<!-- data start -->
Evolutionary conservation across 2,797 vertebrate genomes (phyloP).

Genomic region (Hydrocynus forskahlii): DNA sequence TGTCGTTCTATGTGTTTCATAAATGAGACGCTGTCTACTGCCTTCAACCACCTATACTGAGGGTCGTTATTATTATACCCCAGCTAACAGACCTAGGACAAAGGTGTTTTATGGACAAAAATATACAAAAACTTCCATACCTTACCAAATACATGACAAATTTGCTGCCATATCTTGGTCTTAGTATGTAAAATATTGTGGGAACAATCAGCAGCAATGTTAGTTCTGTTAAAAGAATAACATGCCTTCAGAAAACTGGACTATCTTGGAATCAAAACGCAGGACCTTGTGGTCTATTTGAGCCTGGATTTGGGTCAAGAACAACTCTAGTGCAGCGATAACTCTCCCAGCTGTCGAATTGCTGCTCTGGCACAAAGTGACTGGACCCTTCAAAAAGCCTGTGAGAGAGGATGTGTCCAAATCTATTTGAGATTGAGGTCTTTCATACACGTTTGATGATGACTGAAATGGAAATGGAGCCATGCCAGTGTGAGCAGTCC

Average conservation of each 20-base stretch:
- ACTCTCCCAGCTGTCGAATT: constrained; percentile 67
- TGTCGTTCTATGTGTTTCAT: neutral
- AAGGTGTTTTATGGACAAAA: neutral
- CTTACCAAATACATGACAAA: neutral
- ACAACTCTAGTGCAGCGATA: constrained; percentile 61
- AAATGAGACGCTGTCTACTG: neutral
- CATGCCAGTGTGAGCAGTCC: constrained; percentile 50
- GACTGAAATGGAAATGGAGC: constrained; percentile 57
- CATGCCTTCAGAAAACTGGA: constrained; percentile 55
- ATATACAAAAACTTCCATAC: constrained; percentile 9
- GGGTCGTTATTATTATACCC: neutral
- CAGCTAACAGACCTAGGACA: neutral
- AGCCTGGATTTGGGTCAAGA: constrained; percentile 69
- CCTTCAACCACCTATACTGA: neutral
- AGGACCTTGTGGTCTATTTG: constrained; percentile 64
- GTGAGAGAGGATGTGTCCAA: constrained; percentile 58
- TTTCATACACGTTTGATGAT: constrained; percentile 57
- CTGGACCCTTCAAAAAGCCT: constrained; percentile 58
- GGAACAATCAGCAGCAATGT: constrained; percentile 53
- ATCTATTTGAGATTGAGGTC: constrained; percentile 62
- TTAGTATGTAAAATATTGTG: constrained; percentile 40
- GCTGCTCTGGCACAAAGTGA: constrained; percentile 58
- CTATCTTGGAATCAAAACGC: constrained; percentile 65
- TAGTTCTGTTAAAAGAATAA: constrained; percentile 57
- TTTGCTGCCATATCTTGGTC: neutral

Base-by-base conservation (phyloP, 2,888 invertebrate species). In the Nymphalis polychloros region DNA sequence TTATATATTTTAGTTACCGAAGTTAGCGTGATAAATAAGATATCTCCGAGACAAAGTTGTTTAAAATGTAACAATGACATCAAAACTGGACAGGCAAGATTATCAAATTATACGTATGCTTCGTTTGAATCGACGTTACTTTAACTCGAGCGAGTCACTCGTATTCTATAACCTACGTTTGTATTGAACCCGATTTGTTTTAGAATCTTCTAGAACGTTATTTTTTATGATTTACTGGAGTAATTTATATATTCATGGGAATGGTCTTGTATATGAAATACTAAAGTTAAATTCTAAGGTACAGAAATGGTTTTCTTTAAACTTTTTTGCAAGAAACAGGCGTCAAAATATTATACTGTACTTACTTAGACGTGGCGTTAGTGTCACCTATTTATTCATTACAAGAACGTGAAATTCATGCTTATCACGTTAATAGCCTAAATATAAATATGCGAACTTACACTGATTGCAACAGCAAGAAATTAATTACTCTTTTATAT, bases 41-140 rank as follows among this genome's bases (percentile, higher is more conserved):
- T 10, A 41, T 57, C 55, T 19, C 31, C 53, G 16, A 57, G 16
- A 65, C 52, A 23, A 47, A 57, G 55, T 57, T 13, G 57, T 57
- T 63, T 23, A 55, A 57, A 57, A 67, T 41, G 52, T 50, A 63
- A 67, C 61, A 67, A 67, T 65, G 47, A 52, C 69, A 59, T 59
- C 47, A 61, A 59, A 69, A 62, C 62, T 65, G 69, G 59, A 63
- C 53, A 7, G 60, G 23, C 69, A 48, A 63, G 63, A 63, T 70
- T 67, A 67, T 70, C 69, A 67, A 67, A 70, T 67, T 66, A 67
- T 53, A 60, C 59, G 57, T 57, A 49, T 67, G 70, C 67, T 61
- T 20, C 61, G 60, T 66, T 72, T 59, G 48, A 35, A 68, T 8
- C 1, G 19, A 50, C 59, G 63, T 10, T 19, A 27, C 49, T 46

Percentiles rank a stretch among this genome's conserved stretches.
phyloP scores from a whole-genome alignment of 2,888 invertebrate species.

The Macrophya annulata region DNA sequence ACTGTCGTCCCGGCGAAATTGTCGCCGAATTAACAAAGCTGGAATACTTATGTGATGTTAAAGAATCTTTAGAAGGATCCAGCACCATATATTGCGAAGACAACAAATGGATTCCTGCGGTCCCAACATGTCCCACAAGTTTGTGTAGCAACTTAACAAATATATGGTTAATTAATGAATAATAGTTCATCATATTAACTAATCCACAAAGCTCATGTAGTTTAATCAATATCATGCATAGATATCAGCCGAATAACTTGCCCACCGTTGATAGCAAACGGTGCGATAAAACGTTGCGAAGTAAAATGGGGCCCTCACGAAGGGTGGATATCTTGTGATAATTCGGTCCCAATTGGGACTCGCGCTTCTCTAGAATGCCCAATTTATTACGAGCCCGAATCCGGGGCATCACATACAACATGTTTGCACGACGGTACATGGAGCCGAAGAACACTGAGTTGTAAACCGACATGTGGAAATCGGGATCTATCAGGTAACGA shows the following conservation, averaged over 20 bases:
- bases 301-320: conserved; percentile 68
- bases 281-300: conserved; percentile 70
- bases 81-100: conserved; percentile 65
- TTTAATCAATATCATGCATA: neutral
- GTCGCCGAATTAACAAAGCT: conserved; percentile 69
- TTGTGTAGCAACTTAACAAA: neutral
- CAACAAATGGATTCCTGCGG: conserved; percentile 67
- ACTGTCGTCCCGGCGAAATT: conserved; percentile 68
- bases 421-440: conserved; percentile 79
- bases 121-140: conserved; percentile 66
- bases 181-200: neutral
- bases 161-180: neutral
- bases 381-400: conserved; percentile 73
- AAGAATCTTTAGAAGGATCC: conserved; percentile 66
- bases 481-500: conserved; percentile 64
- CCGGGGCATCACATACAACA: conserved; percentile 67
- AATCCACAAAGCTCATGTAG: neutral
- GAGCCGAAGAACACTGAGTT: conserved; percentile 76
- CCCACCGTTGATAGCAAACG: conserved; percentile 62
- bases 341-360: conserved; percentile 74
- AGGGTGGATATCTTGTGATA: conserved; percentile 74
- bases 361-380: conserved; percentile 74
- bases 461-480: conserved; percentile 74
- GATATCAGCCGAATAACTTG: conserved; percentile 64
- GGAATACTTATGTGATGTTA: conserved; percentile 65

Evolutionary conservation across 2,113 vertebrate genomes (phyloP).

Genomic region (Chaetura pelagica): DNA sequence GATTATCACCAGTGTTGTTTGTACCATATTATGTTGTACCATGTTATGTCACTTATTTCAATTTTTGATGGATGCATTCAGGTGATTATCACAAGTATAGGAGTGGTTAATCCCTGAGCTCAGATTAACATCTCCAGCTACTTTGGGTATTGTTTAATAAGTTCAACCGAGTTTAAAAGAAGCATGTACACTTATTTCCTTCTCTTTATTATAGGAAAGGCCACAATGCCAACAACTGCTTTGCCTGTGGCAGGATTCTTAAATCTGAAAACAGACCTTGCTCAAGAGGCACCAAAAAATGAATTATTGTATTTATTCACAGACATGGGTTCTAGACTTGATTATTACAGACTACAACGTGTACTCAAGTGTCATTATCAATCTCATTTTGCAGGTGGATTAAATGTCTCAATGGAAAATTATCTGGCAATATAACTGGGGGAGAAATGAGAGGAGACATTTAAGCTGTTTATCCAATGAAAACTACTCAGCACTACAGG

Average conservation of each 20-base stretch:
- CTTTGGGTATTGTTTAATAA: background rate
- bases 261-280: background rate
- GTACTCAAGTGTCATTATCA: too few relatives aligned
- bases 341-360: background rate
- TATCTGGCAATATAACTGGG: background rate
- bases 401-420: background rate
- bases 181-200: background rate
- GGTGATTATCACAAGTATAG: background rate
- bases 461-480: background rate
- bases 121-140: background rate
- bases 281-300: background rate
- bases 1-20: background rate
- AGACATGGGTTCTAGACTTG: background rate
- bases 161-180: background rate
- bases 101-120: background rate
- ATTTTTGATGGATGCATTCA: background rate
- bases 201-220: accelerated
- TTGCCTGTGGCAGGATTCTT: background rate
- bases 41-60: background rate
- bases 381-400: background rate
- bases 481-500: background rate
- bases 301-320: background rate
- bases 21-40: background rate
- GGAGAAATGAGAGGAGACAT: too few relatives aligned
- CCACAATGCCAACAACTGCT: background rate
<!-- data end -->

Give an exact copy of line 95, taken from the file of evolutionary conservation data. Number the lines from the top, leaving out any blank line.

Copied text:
- CCACAATGCCAACAACTGCT: background rate